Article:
Obesity Treatment: Establishing Goals, Improving Outcomes, and Reviewing the Research Agenda / Edition 1

Obesity Treatment: Establishing Goals, Improving Outcomes, and Reviewing the Research Agenda / Edition 1

by David B. Allison
     
 

ISBN-10: 0306451158

ISBN-13: 9780306451157

Pub. Date: 10/28/1995

Publisher: Springer US

Treatment outcome has certainly improved since Stunkard and McLaren-Hume (1959) reviewed the literature and found that less than 25% of obese patients lost 20 pounds or more and less than 5% lost 40 pounds or more. However, one of the few points on which almost all obesity researchers agree is that to date, our results are quite modest and we are generally

Overview

Treatment outcome has certainly improved since Stunkard and McLaren-Hume (1959) reviewed the literature and found that less than 25% of obese patients lost 20 pounds or more and less than 5% lost 40 pounds or more. However, one of the few points on which almost all obesity researchers agree is that to date, our results are quite modest and we are generally unsuccessful in promoting effective weight maintenance among obese persons. As the title of a more recent article, "Improving long-term weight loss: Pushing the limits of treatment," (Brownell & Jeffrey, 1987, [emphasis added]) suggests, many believe that we have pushed our current treatment paradigms to the limit. It was with this background in mind that we organized the meeting from which these proceedings issue. The purpose of the three day international meeting was to evaluate the current knowledge base and conceptual paradigms of obesity treatment and to suggest directions for future research and clinical practice. Rather than simply for research reporting, the meeting was primarily for research generation. All speakers were established scientists in the field who were asked to summarize our state of knowledge in a given area rather than present the results of their latest research. Great efforts were taken to ensure that panel discussions occupied a central portion of the conference, and that the questions "What else do we need to know?" and "How do we find it out?" were consistently addressed.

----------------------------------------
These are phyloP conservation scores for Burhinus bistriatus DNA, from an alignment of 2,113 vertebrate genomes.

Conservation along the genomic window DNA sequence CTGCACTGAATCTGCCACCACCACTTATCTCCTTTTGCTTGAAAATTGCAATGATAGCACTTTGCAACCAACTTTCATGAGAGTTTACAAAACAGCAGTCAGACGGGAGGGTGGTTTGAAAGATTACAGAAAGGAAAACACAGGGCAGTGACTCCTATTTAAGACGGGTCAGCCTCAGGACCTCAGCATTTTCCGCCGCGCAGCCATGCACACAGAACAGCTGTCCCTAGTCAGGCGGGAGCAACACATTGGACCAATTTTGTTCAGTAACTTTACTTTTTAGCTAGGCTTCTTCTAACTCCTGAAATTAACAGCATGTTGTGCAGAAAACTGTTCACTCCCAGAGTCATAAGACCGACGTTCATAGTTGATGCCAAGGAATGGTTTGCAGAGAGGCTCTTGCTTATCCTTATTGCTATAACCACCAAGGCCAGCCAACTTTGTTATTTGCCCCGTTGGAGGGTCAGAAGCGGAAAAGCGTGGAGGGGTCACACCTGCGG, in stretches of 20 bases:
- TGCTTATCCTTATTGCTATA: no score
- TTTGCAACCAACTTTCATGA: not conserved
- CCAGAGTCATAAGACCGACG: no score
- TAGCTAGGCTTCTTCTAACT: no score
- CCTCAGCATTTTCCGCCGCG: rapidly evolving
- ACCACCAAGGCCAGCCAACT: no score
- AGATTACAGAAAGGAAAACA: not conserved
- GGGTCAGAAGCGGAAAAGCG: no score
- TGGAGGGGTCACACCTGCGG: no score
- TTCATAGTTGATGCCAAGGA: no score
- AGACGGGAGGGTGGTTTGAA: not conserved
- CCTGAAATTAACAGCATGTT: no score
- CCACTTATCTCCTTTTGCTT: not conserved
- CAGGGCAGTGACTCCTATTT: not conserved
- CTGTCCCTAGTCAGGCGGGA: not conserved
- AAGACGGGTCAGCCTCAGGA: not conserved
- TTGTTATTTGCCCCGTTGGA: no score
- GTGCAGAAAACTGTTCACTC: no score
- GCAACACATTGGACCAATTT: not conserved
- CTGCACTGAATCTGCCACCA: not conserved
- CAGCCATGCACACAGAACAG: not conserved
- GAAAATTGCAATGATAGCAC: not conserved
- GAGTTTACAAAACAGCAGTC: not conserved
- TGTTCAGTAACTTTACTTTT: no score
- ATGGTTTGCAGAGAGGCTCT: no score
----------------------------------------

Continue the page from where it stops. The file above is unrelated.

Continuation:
Product Details

ISBN-13:
9780306451157
Publisher:
Springer US
Publication date:
10/28/1995
Series:
Nato Science Series A: (closed), #278
Edition description:
Softcover reprint of the original 1st ed. 1995
Pages:
278
Product dimensions:
6.10(w) x 9.49(h) x (d)

Table of Contents

In Search of Optimal Weights for U.S. Men and Women; T.B. VanItallie, E.A. Lew. What Is the Weight Required for Substantial Health Gains? S.B. Heymsfield. Defining Socially and Psychologically Desirable Body Weights and the Psychological Consequences of Weight Loss and Regain; D.M. Garner. Reasonable Weights: Determinants, Definitions and Directions; G.D. Foster. Is Weight Stability Itself a Reasonable Goal? A.M. Prentice. Regression Change Models with Incomplete Repeated Measures Data in Obesity Research; J.J. McArdle, D.B. Allision. Are There People Who Do not Need to Lose Weight? The Role of Body Fat Distribution and Implications from Diabetes Research; S.M. Haffner. The Effect of Central Fat Distribution on Cardiovascular Disease; F.X. Pi Sunyer. Is Self-Acceptance a Reasonable Goal? S.C. Wooley. Cultural Factors in Desirable Body Shapes and Their Impact on Weight Loss and Maintenance; S. Kumanyika. Why Should Patients Be Matched to Treatments, How May It Occur, and How Can It Be Studied? J. Garrow. Treatment Options and the Maintenance of Weight Loss; L.A. Campfield. Why Do People Fail to Maintain Weight Loss? J.S. Rossi. What Characterizes Successful Weight Maintenance? T.A. Wadden. 19 additional articles. Index.

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